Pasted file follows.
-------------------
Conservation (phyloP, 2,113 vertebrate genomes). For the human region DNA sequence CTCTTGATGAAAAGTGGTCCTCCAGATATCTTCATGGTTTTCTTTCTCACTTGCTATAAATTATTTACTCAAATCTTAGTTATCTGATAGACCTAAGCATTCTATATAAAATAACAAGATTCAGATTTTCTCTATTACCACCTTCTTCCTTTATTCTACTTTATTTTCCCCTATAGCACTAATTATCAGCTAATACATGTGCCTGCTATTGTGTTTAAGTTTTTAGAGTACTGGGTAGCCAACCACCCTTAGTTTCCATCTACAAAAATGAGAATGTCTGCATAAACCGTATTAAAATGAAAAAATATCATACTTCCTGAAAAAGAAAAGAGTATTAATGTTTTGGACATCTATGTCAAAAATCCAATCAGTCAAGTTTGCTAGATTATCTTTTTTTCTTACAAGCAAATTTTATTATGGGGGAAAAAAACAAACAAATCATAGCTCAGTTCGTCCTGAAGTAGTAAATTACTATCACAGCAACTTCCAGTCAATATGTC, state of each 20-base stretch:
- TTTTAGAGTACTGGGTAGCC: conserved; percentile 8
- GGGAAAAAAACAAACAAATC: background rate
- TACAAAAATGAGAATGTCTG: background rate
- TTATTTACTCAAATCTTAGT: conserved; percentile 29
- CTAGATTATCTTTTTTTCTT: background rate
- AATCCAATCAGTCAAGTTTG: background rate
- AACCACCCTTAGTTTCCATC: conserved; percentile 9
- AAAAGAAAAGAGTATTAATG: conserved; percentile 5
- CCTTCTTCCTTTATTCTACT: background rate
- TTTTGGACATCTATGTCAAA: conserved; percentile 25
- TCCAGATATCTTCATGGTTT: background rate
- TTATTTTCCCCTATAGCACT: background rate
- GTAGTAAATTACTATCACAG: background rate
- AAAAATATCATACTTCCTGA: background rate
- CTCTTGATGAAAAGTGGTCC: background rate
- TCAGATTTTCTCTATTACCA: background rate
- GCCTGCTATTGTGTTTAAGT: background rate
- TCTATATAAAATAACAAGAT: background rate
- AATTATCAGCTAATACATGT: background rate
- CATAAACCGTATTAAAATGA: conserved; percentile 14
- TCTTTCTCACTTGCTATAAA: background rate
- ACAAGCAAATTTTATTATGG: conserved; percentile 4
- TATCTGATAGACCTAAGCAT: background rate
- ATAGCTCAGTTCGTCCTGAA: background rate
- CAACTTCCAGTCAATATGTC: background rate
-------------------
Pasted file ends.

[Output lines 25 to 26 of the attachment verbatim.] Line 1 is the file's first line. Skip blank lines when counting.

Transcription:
- ATAGCTCAGTTCGTCCTGAA: background rate
- CAACTTCCAGTCAATATGTC: background rate